In 2007, artist Stephen Pace and his wife Palmina donated their Stonington home to Maine College of Art to use as an educational facility for the arts. This summer, the College will continue its programming of the space as an artist residency and as a gallery. The artist residency provides MECA alumni, faculty and staff with time and space to make their work. The schedule of artists this season includes Jude Valentine ’78 from June 3-28, faculty member Scott Peterman from July 1-15, Anne Ireland ’94 from July 21-27, Anthony Bragg ’07 from August 1-28 and Andrew Haviland ’12 and Emma Sampson ’11 from August 29 through September 4.
In addition to using the facility for the residency, the College opens parts of the home and gallery for the public to view selected works by Stephen Pace. Located at 90 Indian Point Road in Stonington, the gallery will be open to the public on Wednesday evenings from 5:00-7:00pm and on Saturdays from 10am-2pm while artists are in residence. The Stephen Pace Gallery is open from July through September for the 2013 season.
About Stephen Pace
Stephen was born in 1918 in Missouri and studied at the Art Students League in New York and the Academie de la Grande Chaumiere in Paris. He settled in New York and became an acclaimed artist known for his Abstract Expressionist work. In later years he devoted himself to more representational paintings and drawings. Stephen and his wife, Palmina, bought the Stonington house, a turn-of-the-century sea captain’s residence set on a ledge overlooking the Penobscot Bay, in 1943. They summered there for sixty-four years, until their relocation to Indiana.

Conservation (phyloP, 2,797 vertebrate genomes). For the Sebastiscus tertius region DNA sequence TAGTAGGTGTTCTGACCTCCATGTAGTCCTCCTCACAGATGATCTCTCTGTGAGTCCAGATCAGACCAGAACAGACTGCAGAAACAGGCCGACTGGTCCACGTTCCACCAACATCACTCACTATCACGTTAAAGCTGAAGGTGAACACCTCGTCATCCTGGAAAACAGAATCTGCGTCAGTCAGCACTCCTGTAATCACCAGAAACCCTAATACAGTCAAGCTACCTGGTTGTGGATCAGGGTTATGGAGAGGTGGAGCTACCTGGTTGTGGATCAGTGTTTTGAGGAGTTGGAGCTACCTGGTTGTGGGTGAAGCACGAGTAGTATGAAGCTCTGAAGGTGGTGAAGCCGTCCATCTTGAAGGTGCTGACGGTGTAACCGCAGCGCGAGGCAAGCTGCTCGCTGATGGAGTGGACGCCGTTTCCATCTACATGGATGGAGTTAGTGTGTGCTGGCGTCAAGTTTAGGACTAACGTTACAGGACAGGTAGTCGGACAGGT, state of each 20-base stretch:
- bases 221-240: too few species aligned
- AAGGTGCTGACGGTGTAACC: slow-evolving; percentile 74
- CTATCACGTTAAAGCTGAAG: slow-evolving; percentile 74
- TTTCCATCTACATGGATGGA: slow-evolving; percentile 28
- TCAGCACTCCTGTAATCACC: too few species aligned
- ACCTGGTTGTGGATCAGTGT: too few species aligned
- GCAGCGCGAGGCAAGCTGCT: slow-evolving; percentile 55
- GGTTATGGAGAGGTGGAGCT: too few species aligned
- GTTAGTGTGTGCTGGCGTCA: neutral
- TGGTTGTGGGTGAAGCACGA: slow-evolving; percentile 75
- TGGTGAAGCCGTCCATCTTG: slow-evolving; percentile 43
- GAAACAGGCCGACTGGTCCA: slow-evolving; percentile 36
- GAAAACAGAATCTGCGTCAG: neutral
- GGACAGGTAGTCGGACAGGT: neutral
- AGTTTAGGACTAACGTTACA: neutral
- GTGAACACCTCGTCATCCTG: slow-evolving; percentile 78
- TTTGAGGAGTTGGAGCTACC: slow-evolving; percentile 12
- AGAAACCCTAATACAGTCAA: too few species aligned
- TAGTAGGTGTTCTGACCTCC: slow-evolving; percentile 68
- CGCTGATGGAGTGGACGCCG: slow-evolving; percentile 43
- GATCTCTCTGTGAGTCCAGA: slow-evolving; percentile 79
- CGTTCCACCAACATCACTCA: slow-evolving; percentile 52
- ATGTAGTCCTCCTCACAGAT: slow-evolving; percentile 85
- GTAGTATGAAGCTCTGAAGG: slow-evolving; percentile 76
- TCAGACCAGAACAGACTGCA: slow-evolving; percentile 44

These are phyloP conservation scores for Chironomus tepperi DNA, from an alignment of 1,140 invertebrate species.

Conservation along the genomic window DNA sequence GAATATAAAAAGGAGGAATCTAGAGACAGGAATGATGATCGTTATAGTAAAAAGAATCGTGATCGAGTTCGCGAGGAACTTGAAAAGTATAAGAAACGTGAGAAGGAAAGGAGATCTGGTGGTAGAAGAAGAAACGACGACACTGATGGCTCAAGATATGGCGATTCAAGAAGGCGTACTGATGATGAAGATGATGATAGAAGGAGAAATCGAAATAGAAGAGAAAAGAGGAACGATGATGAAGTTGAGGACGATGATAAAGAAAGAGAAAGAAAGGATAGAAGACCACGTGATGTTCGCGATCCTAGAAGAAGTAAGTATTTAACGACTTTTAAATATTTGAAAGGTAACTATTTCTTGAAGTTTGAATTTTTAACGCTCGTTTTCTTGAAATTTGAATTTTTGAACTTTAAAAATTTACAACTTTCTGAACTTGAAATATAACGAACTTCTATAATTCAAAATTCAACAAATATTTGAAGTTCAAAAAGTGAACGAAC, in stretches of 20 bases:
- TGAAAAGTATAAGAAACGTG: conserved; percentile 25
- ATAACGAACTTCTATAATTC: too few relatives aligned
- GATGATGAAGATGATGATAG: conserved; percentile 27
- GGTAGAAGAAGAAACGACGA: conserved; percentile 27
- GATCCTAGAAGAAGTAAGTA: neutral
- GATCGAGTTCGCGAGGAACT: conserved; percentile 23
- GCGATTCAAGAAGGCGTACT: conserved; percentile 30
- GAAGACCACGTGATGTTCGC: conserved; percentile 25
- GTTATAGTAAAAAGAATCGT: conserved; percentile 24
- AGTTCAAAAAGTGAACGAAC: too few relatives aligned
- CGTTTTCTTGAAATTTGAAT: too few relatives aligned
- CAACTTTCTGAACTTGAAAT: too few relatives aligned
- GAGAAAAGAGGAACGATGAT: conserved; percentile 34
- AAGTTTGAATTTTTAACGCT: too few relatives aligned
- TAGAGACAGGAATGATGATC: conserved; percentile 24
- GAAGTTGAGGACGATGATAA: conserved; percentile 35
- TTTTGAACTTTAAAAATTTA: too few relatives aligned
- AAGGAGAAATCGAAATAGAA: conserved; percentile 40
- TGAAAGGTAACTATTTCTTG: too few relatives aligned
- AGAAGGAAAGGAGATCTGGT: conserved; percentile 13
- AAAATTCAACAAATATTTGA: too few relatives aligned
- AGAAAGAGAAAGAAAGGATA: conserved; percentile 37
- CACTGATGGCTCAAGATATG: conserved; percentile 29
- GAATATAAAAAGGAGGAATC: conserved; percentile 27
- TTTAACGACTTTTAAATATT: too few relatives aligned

Graduating senior Kristin Fitzpatrick SELECTED FOR 2013 MONHEGAN RESIDENCY
Photo by Gabriella Sturchio '12
Graduating senior Kristin Fitzpatrick from Portland and Daniel Anselmi from Belfast have been named the 2013 Monhegan Island artists-in-residence by the Monhegan Artists’ Residency Corporation. Thanks to a new initiative supported by the Maine Arts Commission, Melinda Campbell from Old Orchard Beach will take the first-ever art teacher residency offered by the program. Fitzpatrick, a recent graduate of the Maine College of Art printmaking department, will be on Monhegan June 1-July 5; Anselmi, an abstract painter, August 31-October 4; and Campbell, a teacher in the Auburn School Department, July 6-20.
This year’s fellows will lodge in two new studio spaces, Elva’s Old P.O. and the Shumaker Cottage, both of which feature outdoor working spaces overlooking the island’s distinctive landscape.
Now in its 23rd year, the Monhegan Artist’s Residency program is supported by individual donations and grants from the Quimby Family Foundation, the Lida P. Underhill Trust, and the Maine Arts Commission.
For information, visit www.monheganartistsresidency.org.
MECA Alum Ahmed Alsoudani's Painting to be exhibited at the Portland Museum of Art
The Portland Museum of Art (PMA) has announced that on September 7, 2013, the museum will present Ahmed Alsoudani: Redacted, the first major museum exhibition of the work of American-Iraqi artist and Maine College of Art graduate Ahmed Alsoudani (BFA, 2005). The exhibition will feature nearly 20 of the artist’s tumultuous and innovative paintings, which reflect on the horrors of war with a unique artistic voice. Ahmed Alsoudani: Redacted will be on view through December 8, 2013, in the PMA’s Third Floor Gallery for Contemporary Art.
“Challenging the viewer with nuanced art historical arguments and blatantly difficult, abject, and grotesque imagery, Alsoudani does what few artists can do: he successfully translates the complexity of contemporary politics into meaningful painting,” said PMA Director Mark H.C. Bessire.
Through his personal experience as a child and adolescent in war-torn Iraq, Alsoudani developed a keen sensitivity to the effects of war, violence, terror, and political unrest on a global scale. His paintings reflect his experiences as well as the mediated nature of war in our time. “I’m not just commenting on Iraq but on an experience that becomes universal,” Ahmed Alsoudani said, referring to Untitled, 2007, a loose, nearly abstract rendering of the moment the infamous statue of Saddam Hussein fell in Baghdad in 2002. His splintered compositions, and the overwhelming and sometimes harrowing scenes represented in a bright, near-primary palette, address the uneasy balance in our culture between scenes of disaster and objects of beauty.